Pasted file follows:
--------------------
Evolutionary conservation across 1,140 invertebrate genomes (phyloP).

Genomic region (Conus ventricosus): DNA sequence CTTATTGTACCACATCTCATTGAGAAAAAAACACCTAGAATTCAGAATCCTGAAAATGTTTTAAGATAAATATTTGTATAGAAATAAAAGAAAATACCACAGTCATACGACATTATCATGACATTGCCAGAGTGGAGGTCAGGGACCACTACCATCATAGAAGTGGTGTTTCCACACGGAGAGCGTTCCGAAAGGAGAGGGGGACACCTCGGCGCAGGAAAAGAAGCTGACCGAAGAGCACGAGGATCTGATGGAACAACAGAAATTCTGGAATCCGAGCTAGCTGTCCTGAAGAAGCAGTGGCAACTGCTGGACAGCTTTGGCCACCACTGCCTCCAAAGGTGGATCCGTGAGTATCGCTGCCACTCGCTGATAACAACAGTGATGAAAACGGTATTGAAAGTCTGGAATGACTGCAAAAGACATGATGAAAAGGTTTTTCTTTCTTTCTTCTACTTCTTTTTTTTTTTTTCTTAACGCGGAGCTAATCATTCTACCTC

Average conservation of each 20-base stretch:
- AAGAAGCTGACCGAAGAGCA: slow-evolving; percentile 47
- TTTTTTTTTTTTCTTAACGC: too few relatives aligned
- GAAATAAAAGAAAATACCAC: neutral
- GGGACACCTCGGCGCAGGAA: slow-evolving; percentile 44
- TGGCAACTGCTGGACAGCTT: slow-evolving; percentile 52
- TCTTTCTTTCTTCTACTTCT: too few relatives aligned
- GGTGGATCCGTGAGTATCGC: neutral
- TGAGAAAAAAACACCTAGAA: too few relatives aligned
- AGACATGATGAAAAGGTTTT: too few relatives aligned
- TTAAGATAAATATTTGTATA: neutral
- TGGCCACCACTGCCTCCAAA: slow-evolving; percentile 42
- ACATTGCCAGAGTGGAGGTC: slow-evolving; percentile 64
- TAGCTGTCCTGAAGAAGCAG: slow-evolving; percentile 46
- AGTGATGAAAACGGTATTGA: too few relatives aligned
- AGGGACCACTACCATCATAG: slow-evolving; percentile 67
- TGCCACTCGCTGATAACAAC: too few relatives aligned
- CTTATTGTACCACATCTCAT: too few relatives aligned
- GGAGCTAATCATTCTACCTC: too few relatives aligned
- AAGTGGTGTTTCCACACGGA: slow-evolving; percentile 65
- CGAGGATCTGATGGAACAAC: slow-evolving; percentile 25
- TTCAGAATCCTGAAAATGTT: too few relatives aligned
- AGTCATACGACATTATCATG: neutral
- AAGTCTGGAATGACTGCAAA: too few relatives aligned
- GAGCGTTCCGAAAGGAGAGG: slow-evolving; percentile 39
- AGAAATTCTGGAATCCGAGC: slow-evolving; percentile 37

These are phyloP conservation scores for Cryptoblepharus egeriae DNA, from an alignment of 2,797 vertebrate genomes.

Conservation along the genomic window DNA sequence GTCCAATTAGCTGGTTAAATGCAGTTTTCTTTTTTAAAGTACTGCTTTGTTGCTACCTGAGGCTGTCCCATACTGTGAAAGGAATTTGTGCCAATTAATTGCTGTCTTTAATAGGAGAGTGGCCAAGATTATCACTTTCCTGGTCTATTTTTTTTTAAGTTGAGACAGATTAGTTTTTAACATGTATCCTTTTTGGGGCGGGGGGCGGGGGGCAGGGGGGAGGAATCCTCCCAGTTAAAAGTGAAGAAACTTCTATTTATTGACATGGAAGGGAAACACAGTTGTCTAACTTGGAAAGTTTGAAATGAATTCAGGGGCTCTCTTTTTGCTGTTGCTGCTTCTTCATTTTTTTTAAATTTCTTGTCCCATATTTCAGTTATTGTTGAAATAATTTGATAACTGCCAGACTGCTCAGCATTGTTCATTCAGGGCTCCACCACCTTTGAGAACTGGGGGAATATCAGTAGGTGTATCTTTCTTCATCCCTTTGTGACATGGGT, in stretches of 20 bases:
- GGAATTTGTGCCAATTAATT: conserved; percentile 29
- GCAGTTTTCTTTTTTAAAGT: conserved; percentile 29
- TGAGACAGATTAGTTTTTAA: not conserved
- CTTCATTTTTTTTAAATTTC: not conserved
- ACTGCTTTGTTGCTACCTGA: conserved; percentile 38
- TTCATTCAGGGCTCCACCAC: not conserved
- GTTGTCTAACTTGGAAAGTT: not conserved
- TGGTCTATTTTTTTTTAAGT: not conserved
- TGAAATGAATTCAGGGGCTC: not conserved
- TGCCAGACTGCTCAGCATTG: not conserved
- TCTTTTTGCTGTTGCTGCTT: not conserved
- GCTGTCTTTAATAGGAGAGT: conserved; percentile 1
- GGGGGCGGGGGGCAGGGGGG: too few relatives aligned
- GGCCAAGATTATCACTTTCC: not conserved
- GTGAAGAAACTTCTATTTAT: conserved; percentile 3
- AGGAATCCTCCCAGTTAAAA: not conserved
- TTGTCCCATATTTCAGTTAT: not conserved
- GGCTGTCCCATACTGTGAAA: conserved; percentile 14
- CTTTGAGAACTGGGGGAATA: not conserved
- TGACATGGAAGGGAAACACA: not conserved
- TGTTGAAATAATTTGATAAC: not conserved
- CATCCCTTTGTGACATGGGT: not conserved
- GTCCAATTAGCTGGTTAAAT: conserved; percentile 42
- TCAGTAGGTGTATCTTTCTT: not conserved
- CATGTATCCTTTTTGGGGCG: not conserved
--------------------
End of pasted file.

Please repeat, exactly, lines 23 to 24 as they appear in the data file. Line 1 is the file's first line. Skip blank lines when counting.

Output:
- CGAGGATCTGATGGAACAAC: slow-evolving; percentile 25
- TTCAGAATCCTGAAAATGTT: too few relatives aligned